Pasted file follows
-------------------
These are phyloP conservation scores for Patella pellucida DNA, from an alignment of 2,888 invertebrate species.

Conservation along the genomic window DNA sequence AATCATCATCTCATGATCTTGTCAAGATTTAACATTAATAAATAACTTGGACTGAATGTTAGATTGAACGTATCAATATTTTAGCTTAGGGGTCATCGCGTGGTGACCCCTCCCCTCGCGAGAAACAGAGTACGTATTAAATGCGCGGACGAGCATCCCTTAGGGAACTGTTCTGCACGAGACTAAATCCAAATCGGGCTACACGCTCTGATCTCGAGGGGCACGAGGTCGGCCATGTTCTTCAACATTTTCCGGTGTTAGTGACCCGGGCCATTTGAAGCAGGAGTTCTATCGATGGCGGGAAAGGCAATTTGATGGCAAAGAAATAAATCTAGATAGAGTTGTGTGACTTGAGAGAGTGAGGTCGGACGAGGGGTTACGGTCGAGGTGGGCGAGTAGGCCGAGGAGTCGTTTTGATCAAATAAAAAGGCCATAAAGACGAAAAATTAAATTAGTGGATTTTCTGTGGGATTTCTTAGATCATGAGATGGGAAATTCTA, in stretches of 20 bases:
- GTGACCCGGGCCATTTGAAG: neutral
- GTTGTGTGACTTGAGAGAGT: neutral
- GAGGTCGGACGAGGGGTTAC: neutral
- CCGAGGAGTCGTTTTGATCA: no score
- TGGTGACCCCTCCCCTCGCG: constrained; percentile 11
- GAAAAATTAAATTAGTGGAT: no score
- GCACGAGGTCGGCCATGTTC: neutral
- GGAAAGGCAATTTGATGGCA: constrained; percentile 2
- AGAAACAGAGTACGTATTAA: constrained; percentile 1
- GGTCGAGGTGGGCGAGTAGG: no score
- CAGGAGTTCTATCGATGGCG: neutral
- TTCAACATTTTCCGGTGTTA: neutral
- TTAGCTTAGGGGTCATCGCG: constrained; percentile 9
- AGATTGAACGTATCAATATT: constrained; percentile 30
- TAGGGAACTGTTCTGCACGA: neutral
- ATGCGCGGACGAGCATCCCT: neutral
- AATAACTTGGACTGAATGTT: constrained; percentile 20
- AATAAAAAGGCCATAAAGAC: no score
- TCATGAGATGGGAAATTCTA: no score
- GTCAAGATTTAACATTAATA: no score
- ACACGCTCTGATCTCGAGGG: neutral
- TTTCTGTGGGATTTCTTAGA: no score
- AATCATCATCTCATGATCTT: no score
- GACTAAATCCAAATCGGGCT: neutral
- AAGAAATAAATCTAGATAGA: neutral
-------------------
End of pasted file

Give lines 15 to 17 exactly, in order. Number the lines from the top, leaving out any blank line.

- TTAGCTTAGGGGTCATCGCG: constrained; percentile 9
- AGATTGAACGTATCAATATT: constrained; percentile 30
- TAGGGAACTGTTCTGCACGA: neutral